As someone who has to keep track of when Friday and Saturday nights arrive, afternoons have definite endings. Less visually obvious, but strictly defined nonetheless. –  rsegal Aug 9 '12 at 3:08
    
So you agree that afternoon ends when night begins, and night begins after sunset? –  tchrist Aug 9 '12 at 3:12
    
At least in Jewish law, the defining moment is when three stars can be seen in the sky. Afternoon bleeds into evening, then instantly transitions into night. –  rsegal Aug 9 '12 at 3:16
    
I agree that afternoon eventually ends, and evening begins, but when that happens depends on context. At work, that happens around 5 PM. A television schedule begins evening programming at 6 PM (at least here in the US). In other contexts, when the afternoon closes and the evening begins may be based less on the clock, and more on, say, the time of sunset. –  J.R. Aug 9 '12 at 9:36

"Before noon" is non-specific and therefore often meaning any afternoon, but not always. It's also less specific in terms of the timeframe, not implying any hurry. The phrase "before the afternoon arrives" carries some urgency. Even though it doesn't specify exactly which day; could refer to any day; it specifies it's the day, adding more impact or urgency.

This is from my understanding of the phrase in common usage, not a scholarly appraisal of these related phrases.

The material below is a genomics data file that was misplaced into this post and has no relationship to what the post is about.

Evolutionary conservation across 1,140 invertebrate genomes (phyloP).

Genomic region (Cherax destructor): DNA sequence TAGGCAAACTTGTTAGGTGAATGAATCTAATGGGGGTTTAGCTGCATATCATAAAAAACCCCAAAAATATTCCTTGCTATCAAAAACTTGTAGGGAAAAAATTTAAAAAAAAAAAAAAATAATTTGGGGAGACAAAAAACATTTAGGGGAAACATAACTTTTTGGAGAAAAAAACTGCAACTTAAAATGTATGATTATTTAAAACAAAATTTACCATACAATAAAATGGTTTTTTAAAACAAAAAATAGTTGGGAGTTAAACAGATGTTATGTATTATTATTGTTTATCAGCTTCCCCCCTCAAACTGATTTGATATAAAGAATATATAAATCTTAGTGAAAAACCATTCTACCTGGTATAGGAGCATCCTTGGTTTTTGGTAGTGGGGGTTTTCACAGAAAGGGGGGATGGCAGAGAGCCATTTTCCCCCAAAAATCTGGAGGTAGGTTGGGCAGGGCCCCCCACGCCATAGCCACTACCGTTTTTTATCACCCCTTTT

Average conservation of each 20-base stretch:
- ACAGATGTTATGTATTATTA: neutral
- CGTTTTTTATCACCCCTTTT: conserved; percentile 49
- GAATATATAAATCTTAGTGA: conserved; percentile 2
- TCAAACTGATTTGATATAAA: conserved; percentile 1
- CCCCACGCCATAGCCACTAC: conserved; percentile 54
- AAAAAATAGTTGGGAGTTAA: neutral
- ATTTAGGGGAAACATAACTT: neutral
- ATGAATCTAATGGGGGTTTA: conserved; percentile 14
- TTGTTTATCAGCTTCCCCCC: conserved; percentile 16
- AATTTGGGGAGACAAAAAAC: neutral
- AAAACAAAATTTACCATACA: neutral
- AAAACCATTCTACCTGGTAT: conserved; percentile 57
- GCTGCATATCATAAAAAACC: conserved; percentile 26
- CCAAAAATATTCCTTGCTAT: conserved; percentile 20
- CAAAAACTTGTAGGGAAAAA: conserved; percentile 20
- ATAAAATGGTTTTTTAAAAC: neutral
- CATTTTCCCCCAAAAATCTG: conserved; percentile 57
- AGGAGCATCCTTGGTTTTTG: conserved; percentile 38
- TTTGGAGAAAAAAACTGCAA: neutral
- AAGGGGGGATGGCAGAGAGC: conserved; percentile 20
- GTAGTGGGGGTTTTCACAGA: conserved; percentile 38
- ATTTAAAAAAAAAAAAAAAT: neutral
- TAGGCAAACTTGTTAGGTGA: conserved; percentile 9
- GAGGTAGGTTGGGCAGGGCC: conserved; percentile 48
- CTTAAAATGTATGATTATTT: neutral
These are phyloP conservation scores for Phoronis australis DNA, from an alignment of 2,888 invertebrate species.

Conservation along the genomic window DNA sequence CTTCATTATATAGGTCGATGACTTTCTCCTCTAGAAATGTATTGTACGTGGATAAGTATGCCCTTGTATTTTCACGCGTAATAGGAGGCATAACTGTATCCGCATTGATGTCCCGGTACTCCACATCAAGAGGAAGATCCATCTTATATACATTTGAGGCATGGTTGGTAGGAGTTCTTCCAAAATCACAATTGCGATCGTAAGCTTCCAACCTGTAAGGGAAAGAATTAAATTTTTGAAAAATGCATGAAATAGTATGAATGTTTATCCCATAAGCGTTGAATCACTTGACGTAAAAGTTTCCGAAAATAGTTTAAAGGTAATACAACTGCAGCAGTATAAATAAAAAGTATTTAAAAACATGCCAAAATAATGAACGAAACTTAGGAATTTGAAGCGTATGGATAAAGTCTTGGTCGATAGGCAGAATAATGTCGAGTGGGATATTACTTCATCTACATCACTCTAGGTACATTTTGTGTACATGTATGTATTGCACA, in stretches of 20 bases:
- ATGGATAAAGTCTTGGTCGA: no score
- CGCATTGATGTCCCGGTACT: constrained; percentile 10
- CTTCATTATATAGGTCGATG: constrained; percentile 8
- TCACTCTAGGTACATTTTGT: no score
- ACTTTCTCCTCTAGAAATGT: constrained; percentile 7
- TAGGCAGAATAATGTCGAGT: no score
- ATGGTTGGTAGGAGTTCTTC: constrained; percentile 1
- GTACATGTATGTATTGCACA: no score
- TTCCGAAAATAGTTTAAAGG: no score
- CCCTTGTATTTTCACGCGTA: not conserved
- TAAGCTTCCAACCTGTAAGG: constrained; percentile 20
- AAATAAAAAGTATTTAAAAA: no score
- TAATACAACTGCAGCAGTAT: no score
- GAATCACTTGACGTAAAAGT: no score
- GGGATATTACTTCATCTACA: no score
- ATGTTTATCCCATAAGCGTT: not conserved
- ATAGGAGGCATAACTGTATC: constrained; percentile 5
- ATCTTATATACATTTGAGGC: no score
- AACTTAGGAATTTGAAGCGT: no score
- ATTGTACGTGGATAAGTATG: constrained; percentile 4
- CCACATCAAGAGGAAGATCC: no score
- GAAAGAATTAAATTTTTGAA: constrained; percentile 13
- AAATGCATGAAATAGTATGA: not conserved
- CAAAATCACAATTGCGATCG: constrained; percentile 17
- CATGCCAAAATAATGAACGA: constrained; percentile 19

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feeling a little let down by the constant negative votes and comments that merely point to me not referencing scholarly material or other. There should be room to discuss an answer based on merit. I have no deep education in this subject but I may point towards valid and agreeable concepts. On the other hand I find that the analysis of word/phrase statistics is highly questionable in answers. It's a lively research topic, not proof of anything yet. –  Chris Aug 9 '12 at 2:34
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The question is a little vague, it's true. I agree that "before noon arrives" and "before the afternoon arrives" work in English. Noon does not quite equal afternoon (noon is the middle of the day, and afternoon is after the middle of the day; it's just our clocks that transition from am to pm on the stroke of 12 noon). Perhaps if you're using a mobile you're rushing a little? I'd recommend slowing down and proofreading carefully to make sure you're clear. And there's nothing like reading English to improve your written English. Go find a tolerable book and delve in! Good luck! –  JAM Aug 9 '12 at 3:49